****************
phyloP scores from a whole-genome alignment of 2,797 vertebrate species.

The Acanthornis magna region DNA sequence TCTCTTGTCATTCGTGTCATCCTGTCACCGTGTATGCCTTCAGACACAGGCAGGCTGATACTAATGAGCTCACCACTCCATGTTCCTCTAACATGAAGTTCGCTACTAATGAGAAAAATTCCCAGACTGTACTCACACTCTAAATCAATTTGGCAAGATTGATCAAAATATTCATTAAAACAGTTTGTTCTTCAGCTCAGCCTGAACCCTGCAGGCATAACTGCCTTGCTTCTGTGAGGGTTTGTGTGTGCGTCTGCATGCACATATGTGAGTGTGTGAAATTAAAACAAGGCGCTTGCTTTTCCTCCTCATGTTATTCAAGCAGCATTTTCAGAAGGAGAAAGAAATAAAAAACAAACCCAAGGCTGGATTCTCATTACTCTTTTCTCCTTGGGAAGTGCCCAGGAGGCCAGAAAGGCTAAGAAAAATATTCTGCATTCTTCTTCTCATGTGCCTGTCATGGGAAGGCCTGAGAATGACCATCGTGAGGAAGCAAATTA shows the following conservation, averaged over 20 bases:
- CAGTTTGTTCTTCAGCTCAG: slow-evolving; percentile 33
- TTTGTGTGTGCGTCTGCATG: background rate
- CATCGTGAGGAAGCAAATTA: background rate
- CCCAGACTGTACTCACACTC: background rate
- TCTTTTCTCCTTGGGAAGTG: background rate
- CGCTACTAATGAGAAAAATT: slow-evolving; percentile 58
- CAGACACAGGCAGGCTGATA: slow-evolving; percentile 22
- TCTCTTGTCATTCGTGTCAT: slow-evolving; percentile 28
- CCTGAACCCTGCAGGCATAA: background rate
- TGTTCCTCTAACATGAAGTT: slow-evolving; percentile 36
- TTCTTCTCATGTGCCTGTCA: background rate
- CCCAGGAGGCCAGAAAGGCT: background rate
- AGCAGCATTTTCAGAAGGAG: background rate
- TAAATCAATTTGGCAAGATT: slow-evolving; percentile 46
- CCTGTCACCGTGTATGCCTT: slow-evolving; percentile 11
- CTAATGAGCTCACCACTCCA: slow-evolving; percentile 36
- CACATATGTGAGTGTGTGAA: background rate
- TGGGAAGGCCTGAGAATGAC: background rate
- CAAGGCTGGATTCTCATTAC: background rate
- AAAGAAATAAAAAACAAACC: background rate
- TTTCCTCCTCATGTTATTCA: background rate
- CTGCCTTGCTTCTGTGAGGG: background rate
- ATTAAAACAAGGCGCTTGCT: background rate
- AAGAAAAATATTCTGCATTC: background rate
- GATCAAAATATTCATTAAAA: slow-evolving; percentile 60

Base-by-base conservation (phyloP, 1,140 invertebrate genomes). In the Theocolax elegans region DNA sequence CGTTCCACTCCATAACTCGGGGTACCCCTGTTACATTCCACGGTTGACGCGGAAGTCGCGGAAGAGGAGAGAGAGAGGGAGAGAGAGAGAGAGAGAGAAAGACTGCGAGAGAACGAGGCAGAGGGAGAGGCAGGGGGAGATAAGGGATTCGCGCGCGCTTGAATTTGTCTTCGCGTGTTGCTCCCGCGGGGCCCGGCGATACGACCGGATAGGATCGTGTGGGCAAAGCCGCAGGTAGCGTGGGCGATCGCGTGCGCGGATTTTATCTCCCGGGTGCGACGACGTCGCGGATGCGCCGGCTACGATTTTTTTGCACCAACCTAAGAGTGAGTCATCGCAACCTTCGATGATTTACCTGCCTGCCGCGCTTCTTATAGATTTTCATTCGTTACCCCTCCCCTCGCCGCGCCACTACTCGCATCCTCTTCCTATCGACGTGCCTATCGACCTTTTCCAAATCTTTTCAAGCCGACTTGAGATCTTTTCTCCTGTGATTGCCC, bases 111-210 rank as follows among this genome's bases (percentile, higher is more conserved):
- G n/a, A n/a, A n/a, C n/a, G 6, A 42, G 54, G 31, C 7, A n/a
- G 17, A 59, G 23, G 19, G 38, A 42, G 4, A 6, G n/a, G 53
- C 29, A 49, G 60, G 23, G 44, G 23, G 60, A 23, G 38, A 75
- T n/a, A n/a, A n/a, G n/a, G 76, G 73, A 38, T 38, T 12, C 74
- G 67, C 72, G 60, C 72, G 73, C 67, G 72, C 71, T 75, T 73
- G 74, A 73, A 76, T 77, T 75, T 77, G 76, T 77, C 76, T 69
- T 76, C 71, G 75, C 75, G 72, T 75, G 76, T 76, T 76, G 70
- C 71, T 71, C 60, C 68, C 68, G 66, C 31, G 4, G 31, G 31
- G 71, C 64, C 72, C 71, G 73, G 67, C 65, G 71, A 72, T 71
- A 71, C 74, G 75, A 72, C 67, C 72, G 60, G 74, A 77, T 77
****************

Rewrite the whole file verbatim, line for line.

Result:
phyloP scores from a whole-genome alignment of 2,797 vertebrate species.

The Acanthornis magna region DNA sequence TCTCTTGTCATTCGTGTCATCCTGTCACCGTGTATGCCTTCAGACACAGGCAGGCTGATACTAATGAGCTCACCACTCCATGTTCCTCTAACATGAAGTTCGCTACTAATGAGAAAAATTCCCAGACTGTACTCACACTCTAAATCAATTTGGCAAGATTGATCAAAATATTCATTAAAACAGTTTGTTCTTCAGCTCAGCCTGAACCCTGCAGGCATAACTGCCTTGCTTCTGTGAGGGTTTGTGTGTGCGTCTGCATGCACATATGTGAGTGTGTGAAATTAAAACAAGGCGCTTGCTTTTCCTCCTCATGTTATTCAAGCAGCATTTTCAGAAGGAGAAAGAAATAAAAAACAAACCCAAGGCTGGATTCTCATTACTCTTTTCTCCTTGGGAAGTGCCCAGGAGGCCAGAAAGGCTAAGAAAAATATTCTGCATTCTTCTTCTCATGTGCCTGTCATGGGAAGGCCTGAGAATGACCATCGTGAGGAAGCAAATTA shows the following conservation, averaged over 20 bases:
- CAGTTTGTTCTTCAGCTCAG: slow-evolving; percentile 33
- TTTGTGTGTGCGTCTGCATG: background rate
- CATCGTGAGGAAGCAAATTA: background rate
- CCCAGACTGTACTCACACTC: background rate
- TCTTTTCTCCTTGGGAAGTG: background rate
- CGCTACTAATGAGAAAAATT: slow-evolving; percentile 58
- CAGACACAGGCAGGCTGATA: slow-evolving; percentile 22
- TCTCTTGTCATTCGTGTCAT: slow-evolving; percentile 28
- CCTGAACCCTGCAGGCATAA: background rate
- TGTTCCTCTAACATGAAGTT: slow-evolving; percentile 36
- TTCTTCTCATGTGCCTGTCA: background rate
- CCCAGGAGGCCAGAAAGGCT: background rate
- AGCAGCATTTTCAGAAGGAG: background rate
- TAAATCAATTTGGCAAGATT: slow-evolving; percentile 46
- CCTGTCACCGTGTATGCCTT: slow-evolving; percentile 11
- CTAATGAGCTCACCACTCCA: slow-evolving; percentile 36
- CACATATGTGAGTGTGTGAA: background rate
- TGGGAAGGCCTGAGAATGAC: background rate
- CAAGGCTGGATTCTCATTAC: background rate
- AAAGAAATAAAAAACAAACC: background rate
- TTTCCTCCTCATGTTATTCA: background rate
- CTGCCTTGCTTCTGTGAGGG: background rate
- ATTAAAACAAGGCGCTTGCT: background rate
- AAGAAAAATATTCTGCATTC: background rate
- GATCAAAATATTCATTAAAA: slow-evolving; percentile 60

Base-by-base conservation (phyloP, 1,140 invertebrate genomes). In the Theocolax elegans region DNA sequence CGTTCCACTCCATAACTCGGGGTACCCCTGTTACATTCCACGGTTGACGCGGAAGTCGCGGAAGAGGAGAGAGAGAGGGAGAGAGAGAGAGAGAGAGAAAGACTGCGAGAGAACGAGGCAGAGGGAGAGGCAGGGGGAGATAAGGGATTCGCGCGCGCTTGAATTTGTCTTCGCGTGTTGCTCCCGCGGGGCCCGGCGATACGACCGGATAGGATCGTGTGGGCAAAGCCGCAGGTAGCGTGGGCGATCGCGTGCGCGGATTTTATCTCCCGGGTGCGACGACGTCGCGGATGCGCCGGCTACGATTTTTTTGCACCAACCTAAGAGTGAGTCATCGCAACCTTCGATGATTTACCTGCCTGCCGCGCTTCTTATAGATTTTCATTCGTTACCCCTCCCCTCGCCGCGCCACTACTCGCATCCTCTTCCTATCGACGTGCCTATCGACCTTTTCCAAATCTTTTCAAGCCGACTTGAGATCTTTTCTCCTGTGATTGCCC, bases 111-210 rank as follows among this genome's bases (percentile, higher is more conserved):
- G n/a, A n/a, A n/a, C n/a, G 6, A 42, G 54, G 31, C 7, A n/a
- G 17, A 59, G 23, G 19, G 38, A 42, G 4, A 6, G n/a, G 53
- C 29, A 49, G 60, G 23, G 44, G 23, G 60, A 23, G 38, A 75
- T n/a, A n/a, A n/a, G n/a, G 76, G 73, A 38, T 38, T 12, C 74
- G 67, C 72, G 60, C 72, G 73, C 67, G 72, C 71, T 75, T 73
- G 74, A 73, A 76, T 77, T 75, T 77, G 76, T 77, C 76, T 69
- T 76, C 71, G 75, C 75, G 72, T 75, G 76, T 76, T 76, G 70
- C 71, T 71, C 60, C 68, C 68, G 66, C 31, G 4, G 31, G 31
- G 71, C 64, C 72, C 71, G 73, G 67, C 65, G 71, A 72, T 71
- A 71, C 74, G 75, A 72, C 67, C 72, G 60, G 74, A 77, T 77